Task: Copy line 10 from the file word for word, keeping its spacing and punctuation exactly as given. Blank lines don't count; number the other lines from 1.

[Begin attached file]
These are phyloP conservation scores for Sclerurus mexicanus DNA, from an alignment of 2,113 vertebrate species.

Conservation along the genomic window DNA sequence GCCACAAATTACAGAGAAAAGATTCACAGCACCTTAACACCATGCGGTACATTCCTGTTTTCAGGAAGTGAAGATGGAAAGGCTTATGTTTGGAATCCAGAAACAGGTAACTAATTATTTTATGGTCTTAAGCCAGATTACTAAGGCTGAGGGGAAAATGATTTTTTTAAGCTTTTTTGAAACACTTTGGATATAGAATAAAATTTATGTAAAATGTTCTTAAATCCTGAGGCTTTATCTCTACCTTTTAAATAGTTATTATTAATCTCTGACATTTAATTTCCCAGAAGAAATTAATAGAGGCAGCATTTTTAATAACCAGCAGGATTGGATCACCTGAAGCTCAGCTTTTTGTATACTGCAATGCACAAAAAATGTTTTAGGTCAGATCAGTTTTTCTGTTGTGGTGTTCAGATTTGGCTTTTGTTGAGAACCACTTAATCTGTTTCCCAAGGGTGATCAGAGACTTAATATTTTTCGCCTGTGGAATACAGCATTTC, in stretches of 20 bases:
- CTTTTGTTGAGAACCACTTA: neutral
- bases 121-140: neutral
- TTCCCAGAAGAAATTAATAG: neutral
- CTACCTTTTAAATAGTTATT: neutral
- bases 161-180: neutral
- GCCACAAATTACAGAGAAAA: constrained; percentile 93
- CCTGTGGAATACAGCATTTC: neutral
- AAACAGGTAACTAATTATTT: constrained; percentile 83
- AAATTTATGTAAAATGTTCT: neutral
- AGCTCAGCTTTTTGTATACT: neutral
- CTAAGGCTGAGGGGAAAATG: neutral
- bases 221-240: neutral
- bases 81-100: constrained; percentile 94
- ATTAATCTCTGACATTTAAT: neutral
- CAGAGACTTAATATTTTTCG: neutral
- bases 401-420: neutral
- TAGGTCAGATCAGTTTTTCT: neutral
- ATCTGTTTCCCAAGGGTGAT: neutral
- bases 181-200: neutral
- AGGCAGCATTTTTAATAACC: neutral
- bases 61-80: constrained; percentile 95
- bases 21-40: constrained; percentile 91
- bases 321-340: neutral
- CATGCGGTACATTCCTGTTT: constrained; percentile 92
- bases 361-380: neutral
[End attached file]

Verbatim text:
- AAACAGGTAACTAATTATTT: constrained; percentile 83